Bipartisan group of lawmakers unveils $908 billion COVID stimulus proposal
A bipartisan group of lawmakers on Tuesday proposed a $908 billion coronavirus stimulus package, in one of the few concrete steps toward COVID relief made by Congress in several months.
Why it matters: Recent data shows that the economic recovery is floundering as coronavirus cases surge and hospitals threaten to be overwhelmed heading into what is likely to be a grim winter.
- First-time unemployment applications rose again over the Thanksgiving holiday, and 26 million Americans in late October and early November said they didn't have enough food.
Timing: The framework drops hours before Treasury Secretary Steven Mnuchin and House Speaker Nancy Pelosi plan to discuss coronavirus relief — their first talks since October.
The big picture: Most lawmakers still see only a small chance for passage of a comprehensive relief package before the end of the year, given how far apart Republicans and Democrats remain on key priorities.
- President-elect Joe Biden has said that he wants Congress to pass coronavirus relief before he takes office in January.
- Senate majority leader Mitch McConnell said Tuesday McConnell said he has been talking to House minority leader Kevin McCarthy, Mnuchin and chief of staff Mark Meadows about a COVID relief bill that could gain Trump's support.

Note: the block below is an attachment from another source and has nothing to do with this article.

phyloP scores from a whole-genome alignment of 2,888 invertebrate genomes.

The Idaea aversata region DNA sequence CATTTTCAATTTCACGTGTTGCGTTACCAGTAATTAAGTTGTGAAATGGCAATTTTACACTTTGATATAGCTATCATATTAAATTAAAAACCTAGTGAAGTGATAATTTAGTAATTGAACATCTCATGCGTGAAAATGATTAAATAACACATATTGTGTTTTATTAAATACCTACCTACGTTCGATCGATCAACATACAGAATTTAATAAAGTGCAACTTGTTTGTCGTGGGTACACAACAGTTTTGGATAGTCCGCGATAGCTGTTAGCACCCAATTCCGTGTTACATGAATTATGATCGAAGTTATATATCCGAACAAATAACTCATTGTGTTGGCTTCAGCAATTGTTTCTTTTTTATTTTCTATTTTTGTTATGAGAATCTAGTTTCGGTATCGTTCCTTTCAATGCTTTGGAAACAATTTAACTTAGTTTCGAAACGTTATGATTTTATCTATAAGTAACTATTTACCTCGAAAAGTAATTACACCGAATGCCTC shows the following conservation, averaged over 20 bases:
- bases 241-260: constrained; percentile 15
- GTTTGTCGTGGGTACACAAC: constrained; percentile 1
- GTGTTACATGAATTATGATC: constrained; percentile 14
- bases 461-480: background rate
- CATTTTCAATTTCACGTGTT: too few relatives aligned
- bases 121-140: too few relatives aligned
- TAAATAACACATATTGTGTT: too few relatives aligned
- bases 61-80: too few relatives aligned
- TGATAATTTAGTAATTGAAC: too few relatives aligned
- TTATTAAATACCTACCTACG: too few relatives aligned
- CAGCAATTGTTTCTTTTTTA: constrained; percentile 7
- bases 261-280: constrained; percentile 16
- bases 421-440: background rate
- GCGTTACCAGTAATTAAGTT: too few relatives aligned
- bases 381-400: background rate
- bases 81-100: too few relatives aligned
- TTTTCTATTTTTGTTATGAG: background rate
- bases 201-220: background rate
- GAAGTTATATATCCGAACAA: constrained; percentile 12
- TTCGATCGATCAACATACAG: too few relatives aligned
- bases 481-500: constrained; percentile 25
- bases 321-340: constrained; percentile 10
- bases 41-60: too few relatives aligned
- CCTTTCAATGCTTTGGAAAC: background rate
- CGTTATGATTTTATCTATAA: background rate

Breakdown of the proposed funding:
- State and local: $160 billion
- Additional unemployment insurance: $180 billion
- Small business Paycheck Protection Program (PPP), EIDL and restaurants: $288 billion
- Transportation: $45 billion
- Vaccine development, distribution and testing: $16 billion
- Healthcare provider relief fund: $35 billion
- Education: $82 billion
- Student loans: $4 billion
- Housing assistance: $25 billion
- Nutrition/Agriculture: $26 billion
- U.S. Postal Service: $10 billion
- Child care: $10 billion
- Broadband: $10 billion
- Opioid treatment: $5 billion
The plan also provides short-term federal protection from coronavirus-related lawsuits.
Read the framework via DocumentCloud.
This post has been updated with comments from Mitch McConnell.